Suddenly, Randazzo confronted a tsunami of emotions, his staff's and his own. "I had to pull everyone together and explain the realities of life. I stood in front of them, and I was crying," he recalls. "Instead of a timely, nicely organized wind-down, I had everyone looking for jobs that same day.... Devastating. Just absolutely devastating."
Underhanded? Too secretive? Perhaps not. Randazzo's plan was probably no different than what large companies do in a more impersonal way through their human-resources departments and outplacement firms. At a small company, though, these things appear more personal, and some of his employees and suppliers reacted bitterly.
GUILT PANGS. Randazzo doesn't fault himself for putting his own interests first. In fact, the whole experience hardened him. "I looked at it as a business decision," he says. He still felt guilty about laying off people and stiffing vendors. But in hindsight, Imaging was a business, not a social contract, and employees should have had no illusions about why they worked for him. "It's what they produce that gives them value in the company," he says.
Randazzo tried to carry out his recovery plan by joining Applied Graphics Technologies Inc., then a $100 million Manhattan rival. Yet as his second year there closed, he became convinced that corporate life, like his union job, was a bad fit. By spring, 1994, he had quit. "I don't go by traditional thinking," he told himself.
That, and more, went through Leila's mind as her husband proposed his next step: sell their Long Island home on two acres and move to a lower-cost area to restart his own business. Leila thought he had gone daft. "How can you possibly relocate a business in an area where you don't know anybody?" she wondered. Nevertheless, she soon found herself bound for Florida, along with their 12-year-old daughter and 9-year-old son, where they squeezed into an 1,100-square-foot rental apartment.
In their pockets, however, was the previously untouchable $400,000 they had netted on their house. Wiser for his woes, Randazzo resolved to move slowly, never outrunning his monthly cash income. It was November, 1995, before he logged any serious jobs, but he stayed busy keeping up with his old clientele from his new shop in Delray Beach, Fla.
IN TOUCH. Remarkably, they were pleased to hear from Randazzo despite his earlier woes. "He doesn't have a big marketing degree," explains Sue Barkis, a packaging manager at Ore-Ida Foods Inc. in Boise, Idaho. "But when it comes down to it, he figures out what his customer's objective is and how to achieve it." Even in his worst times, Randazzo had made a point of keeping in close touch with customers, which made it easier to patch up relationships later.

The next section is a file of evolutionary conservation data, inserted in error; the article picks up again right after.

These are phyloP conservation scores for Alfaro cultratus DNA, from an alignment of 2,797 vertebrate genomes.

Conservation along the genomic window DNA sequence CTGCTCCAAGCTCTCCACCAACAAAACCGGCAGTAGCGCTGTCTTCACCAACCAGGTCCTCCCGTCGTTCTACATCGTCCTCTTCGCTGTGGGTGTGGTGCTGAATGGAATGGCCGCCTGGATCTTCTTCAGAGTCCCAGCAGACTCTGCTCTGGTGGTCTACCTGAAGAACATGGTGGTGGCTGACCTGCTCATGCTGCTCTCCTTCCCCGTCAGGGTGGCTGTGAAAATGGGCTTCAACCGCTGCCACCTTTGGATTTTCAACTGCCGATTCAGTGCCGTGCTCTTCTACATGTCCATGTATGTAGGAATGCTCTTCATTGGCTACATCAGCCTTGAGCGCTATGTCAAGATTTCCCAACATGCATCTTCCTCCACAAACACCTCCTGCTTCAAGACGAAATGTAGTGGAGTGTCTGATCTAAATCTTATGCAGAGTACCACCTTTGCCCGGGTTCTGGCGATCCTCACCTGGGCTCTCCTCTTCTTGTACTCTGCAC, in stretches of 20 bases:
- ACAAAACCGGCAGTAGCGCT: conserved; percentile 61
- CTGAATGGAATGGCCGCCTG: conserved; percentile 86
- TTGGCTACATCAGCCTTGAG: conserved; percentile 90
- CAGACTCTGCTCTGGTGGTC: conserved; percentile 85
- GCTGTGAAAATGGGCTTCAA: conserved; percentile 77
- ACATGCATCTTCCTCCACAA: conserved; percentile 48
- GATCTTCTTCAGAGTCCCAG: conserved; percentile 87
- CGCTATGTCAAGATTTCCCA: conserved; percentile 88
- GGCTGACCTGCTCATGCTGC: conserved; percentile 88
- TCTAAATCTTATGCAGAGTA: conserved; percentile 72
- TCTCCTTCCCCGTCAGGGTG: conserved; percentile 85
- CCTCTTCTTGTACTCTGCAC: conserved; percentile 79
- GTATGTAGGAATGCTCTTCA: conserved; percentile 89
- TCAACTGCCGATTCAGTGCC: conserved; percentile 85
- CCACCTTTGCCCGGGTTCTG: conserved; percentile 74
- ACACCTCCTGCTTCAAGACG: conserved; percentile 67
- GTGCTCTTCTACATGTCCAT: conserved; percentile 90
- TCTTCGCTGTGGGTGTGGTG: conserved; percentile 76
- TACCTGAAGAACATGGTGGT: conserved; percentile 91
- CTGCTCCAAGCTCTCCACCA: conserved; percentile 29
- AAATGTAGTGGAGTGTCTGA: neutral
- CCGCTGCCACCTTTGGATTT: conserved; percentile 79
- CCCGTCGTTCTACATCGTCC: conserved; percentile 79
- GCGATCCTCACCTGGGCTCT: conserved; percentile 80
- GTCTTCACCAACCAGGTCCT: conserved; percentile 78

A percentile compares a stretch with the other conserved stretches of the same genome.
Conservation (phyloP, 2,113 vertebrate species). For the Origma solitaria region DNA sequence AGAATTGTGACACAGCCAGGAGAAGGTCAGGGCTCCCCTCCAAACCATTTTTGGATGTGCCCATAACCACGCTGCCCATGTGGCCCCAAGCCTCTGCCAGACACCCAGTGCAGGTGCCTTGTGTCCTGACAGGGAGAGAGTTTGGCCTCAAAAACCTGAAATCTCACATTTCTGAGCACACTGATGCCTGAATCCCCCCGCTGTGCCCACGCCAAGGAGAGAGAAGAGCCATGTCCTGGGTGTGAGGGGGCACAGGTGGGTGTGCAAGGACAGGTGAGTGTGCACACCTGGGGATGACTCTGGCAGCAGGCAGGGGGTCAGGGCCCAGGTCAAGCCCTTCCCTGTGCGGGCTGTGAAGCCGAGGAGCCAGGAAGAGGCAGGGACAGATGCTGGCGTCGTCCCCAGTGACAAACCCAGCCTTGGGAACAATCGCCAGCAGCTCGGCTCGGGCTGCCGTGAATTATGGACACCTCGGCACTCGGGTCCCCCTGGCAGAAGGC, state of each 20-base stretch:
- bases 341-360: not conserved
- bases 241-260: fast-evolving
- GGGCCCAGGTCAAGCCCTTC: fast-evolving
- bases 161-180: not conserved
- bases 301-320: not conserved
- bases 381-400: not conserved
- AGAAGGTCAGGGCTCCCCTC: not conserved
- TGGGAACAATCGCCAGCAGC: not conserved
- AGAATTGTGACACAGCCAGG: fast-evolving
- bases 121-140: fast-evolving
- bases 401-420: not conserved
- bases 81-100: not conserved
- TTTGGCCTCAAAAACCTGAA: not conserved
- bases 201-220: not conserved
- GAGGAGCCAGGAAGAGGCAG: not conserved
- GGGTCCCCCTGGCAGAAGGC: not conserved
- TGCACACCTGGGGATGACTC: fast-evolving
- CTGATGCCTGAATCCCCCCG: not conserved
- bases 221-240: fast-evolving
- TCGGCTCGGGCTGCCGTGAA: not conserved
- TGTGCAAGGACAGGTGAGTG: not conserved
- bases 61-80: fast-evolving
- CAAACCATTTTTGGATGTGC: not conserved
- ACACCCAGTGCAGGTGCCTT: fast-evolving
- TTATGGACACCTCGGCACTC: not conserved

Denice Thueringer, an art director with Salt Lake City-based Huntsman Packaging Corp., remembers how Randazzo would call and say, "`What are you guys doing? What are you up to? You're redesigning? Oh, that design? I remember that one.' It was really a smart, political thing to do. Otherwise, if he called back after five years we'd say, `Uh, who are you?"'
Unable to forget his biggest mistake--installing the $1.4 million of new equipment without first ensuring that it worked right--Randazzo held equipment vendors' feet to the fire. When one handed him a signed, "non-negotiable" contract, Randazzo balked. "Jeff wasn't going to get burned twice," recalls Imaging's attorney, Edward C. Kramer. "When we were done, it was full of projections and clauses that there would be no payment unless those projections were met."
With his new shop ready to roll, Randazzo bid to win back Ore-Ida's account. He took on a tricky test project for a snack food called Dyna Bites and scanned the work 77 times to get the colors' density and hues just right. It left customer-service manager Hassan Shareef reeling: "I was proofing it over, and over, and over, and over, and over." Randazzo still wasn't happy. But facing a deadline, he rushed to the airport for an evening flight to meet Ore-Ida's team in Boise--and missed the plane. "That was an omen," Randazzo says. "So I called my staff from the airport. `Be prepared to work through the night,' I told them. `I'm going to fly out at first light."' They did, and sent Randazzo out bearing a superior example of their efforts. "That gave Ore-Ida the confidence to give me back the business," he says.
Randazzo also wanted to exploit what he counts as his best asset, technical knowhow. Flexography, a labor-saving technique that uses a nonsmudging water-based ink, has trailed other printing techniques such as offset and gravure in setting color standards that clients could measure. The main reason: The competition found it hard to focus on the common good. Randazzo says he invested more than $20,000 and hundreds of hours traveling to meet with clients, suppliers, and competitors and get them to agree on standards. It was a canny stroke of marketing that helped build his credibility. Late in 1997, the effort yielded a 108-page book that has sold some 3,500 copies--and elevated Randazzo to guru status in the industry. "Ten years ago, I was told I could never break into this old-boys' network," he says. "Now, I'm leading the pack."
CATHARSIS. Indeed, his reborn company's sales last year topped $2.5 million and could double this year. By November, Randazzo hopes to move to a bigger plant, and he's up to 23 employees. Best of all, he and Leila recently finished building a new 6,800-square-foot home.
Does that mean that he's happy? You'd know if you were at the flexography industry's annual meeting in San Diego last spring. Waiters in the hotel ballroom were clearing away 1,500 plates of halibut and filet mignon when Randazzo suddenly received a surprise award for his efforts. Barkis recalls him "standing up on the stage and there were these big video screens and we were all staring at him. He looked like a politician, running for something....And we all looked at each other and said, `Uh-oh, there it goes, he's going to burst into tears."' Which he did.